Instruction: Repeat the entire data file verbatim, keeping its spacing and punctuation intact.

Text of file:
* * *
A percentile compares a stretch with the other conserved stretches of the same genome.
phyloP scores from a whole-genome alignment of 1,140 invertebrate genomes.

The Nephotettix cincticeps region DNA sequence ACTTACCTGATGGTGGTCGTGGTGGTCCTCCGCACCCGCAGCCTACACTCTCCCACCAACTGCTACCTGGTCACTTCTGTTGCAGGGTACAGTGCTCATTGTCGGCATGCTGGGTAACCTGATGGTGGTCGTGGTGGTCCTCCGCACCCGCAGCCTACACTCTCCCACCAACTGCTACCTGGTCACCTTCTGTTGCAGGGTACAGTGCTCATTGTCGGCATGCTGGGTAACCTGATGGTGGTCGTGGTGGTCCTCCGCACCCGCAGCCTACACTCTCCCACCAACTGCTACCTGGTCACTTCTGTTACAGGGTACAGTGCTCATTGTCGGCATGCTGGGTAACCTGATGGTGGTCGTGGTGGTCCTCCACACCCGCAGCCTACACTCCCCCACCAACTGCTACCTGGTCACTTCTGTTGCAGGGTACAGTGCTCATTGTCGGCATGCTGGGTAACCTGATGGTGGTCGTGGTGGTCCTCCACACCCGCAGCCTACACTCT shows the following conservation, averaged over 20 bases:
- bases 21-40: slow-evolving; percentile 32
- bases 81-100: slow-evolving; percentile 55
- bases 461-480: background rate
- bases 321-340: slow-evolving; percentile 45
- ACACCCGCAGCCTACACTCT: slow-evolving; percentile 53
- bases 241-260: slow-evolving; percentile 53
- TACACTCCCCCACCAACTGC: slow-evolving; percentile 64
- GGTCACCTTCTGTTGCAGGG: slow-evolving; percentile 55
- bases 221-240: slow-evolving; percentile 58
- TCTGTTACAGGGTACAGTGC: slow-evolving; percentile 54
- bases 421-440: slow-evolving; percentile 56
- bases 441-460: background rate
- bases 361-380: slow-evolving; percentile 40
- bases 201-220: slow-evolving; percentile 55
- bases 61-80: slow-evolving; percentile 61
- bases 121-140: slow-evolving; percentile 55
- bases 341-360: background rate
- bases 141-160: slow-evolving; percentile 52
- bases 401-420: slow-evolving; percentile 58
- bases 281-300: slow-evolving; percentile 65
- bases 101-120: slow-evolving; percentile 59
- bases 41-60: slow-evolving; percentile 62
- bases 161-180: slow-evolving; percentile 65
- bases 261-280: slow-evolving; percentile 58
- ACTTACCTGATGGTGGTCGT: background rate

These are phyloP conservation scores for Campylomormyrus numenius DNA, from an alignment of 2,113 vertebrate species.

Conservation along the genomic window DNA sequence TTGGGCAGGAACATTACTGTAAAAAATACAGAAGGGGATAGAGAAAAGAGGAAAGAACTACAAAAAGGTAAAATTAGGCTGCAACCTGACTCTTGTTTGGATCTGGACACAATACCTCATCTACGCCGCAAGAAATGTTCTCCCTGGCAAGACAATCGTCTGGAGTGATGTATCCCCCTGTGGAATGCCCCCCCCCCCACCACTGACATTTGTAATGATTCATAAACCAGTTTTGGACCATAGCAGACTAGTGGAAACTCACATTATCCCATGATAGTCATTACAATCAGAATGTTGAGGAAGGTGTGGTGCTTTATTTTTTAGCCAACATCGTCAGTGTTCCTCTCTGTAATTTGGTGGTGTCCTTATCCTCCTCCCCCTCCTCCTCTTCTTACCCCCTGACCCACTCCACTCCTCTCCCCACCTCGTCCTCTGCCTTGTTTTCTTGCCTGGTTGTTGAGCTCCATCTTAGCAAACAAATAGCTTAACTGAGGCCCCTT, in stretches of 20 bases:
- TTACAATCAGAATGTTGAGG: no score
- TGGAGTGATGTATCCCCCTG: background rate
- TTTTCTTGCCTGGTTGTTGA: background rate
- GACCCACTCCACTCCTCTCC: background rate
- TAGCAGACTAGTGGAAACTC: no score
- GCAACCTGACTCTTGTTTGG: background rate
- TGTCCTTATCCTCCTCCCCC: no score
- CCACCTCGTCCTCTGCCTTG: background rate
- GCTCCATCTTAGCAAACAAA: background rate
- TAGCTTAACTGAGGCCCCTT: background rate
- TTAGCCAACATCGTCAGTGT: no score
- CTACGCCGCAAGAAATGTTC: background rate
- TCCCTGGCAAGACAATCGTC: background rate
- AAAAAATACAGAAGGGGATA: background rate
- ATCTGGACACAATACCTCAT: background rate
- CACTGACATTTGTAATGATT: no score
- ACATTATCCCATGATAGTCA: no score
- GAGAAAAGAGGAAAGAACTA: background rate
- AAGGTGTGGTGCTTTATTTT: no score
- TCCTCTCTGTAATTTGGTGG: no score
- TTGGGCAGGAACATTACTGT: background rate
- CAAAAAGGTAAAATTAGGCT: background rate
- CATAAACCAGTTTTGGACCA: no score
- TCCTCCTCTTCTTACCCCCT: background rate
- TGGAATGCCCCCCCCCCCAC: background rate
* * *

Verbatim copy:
A percentile compares a stretch with the other conserved stretches of the same genome.
phyloP scores from a whole-genome alignment of 1,140 invertebrate genomes.

The Nephotettix cincticeps region DNA sequence ACTTACCTGATGGTGGTCGTGGTGGTCCTCCGCACCCGCAGCCTACACTCTCCCACCAACTGCTACCTGGTCACTTCTGTTGCAGGGTACAGTGCTCATTGTCGGCATGCTGGGTAACCTGATGGTGGTCGTGGTGGTCCTCCGCACCCGCAGCCTACACTCTCCCACCAACTGCTACCTGGTCACCTTCTGTTGCAGGGTACAGTGCTCATTGTCGGCATGCTGGGTAACCTGATGGTGGTCGTGGTGGTCCTCCGCACCCGCAGCCTACACTCTCCCACCAACTGCTACCTGGTCACTTCTGTTACAGGGTACAGTGCTCATTGTCGGCATGCTGGGTAACCTGATGGTGGTCGTGGTGGTCCTCCACACCCGCAGCCTACACTCCCCCACCAACTGCTACCTGGTCACTTCTGTTGCAGGGTACAGTGCTCATTGTCGGCATGCTGGGTAACCTGATGGTGGTCGTGGTGGTCCTCCACACCCGCAGCCTACACTCT shows the following conservation, averaged over 20 bases:
- bases 21-40: slow-evolving; percentile 32
- bases 81-100: slow-evolving; percentile 55
- bases 461-480: background rate
- bases 321-340: slow-evolving; percentile 45
- ACACCCGCAGCCTACACTCT: slow-evolving; percentile 53
- bases 241-260: slow-evolving; percentile 53
- TACACTCCCCCACCAACTGC: slow-evolving; percentile 64
- GGTCACCTTCTGTTGCAGGG: slow-evolving; percentile 55
- bases 221-240: slow-evolving; percentile 58
- TCTGTTACAGGGTACAGTGC: slow-evolving; percentile 54
- bases 421-440: slow-evolving; percentile 56
- bases 441-460: background rate
- bases 361-380: slow-evolving; percentile 40
- bases 201-220: slow-evolving; percentile 55
- bases 61-80: slow-evolving; percentile 61
- bases 121-140: slow-evolving; percentile 55
- bases 341-360: background rate
- bases 141-160: slow-evolving; percentile 52
- bases 401-420: slow-evolving; percentile 58
- bases 281-300: slow-evolving; percentile 65
- bases 101-120: slow-evolving; percentile 59
- bases 41-60: slow-evolving; percentile 62
- bases 161-180: slow-evolving; percentile 65
- bases 261-280: slow-evolving; percentile 58
- ACTTACCTGATGGTGGTCGT: background rate

These are phyloP conservation scores for Campylomormyrus numenius DNA, from an alignment of 2,113 vertebrate species.

Conservation along the genomic window DNA sequence TTGGGCAGGAACATTACTGTAAAAAATACAGAAGGGGATAGAGAAAAGAGGAAAGAACTACAAAAAGGTAAAATTAGGCTGCAACCTGACTCTTGTTTGGATCTGGACACAATACCTCATCTACGCCGCAAGAAATGTTCTCCCTGGCAAGACAATCGTCTGGAGTGATGTATCCCCCTGTGGAATGCCCCCCCCCCCACCACTGACATTTGTAATGATTCATAAACCAGTTTTGGACCATAGCAGACTAGTGGAAACTCACATTATCCCATGATAGTCATTACAATCAGAATGTTGAGGAAGGTGTGGTGCTTTATTTTTTAGCCAACATCGTCAGTGTTCCTCTCTGTAATTTGGTGGTGTCCTTATCCTCCTCCCCCTCCTCCTCTTCTTACCCCCTGACCCACTCCACTCCTCTCCCCACCTCGTCCTCTGCCTTGTTTTCTTGCCTGGTTGTTGAGCTCCATCTTAGCAAACAAATAGCTTAACTGAGGCCCCTT, in stretches of 20 bases:
- TTACAATCAGAATGTTGAGG: no score
- TGGAGTGATGTATCCCCCTG: background rate
- TTTTCTTGCCTGGTTGTTGA: background rate
- GACCCACTCCACTCCTCTCC: background rate
- TAGCAGACTAGTGGAAACTC: no score
- GCAACCTGACTCTTGTTTGG: background rate
- TGTCCTTATCCTCCTCCCCC: no score
- CCACCTCGTCCTCTGCCTTG: background rate
- GCTCCATCTTAGCAAACAAA: background rate
- TAGCTTAACTGAGGCCCCTT: background rate
- TTAGCCAACATCGTCAGTGT: no score
- CTACGCCGCAAGAAATGTTC: background rate
- TCCCTGGCAAGACAATCGTC: background rate
- AAAAAATACAGAAGGGGATA: background rate
- ATCTGGACACAATACCTCAT: background rate
- CACTGACATTTGTAATGATT: no score
- ACATTATCCCATGATAGTCA: no score
- GAGAAAAGAGGAAAGAACTA: background rate
- AAGGTGTGGTGCTTTATTTT: no score
- TCCTCTCTGTAATTTGGTGG: no score
- TTGGGCAGGAACATTACTGT: background rate
- CAAAAAGGTAAAATTAGGCT: background rate
- CATAAACCAGTTTTGGACCA: no score
- TCCTCCTCTTCTTACCCCCT: background rate
- TGGAATGCCCCCCCCCCCAC: background rate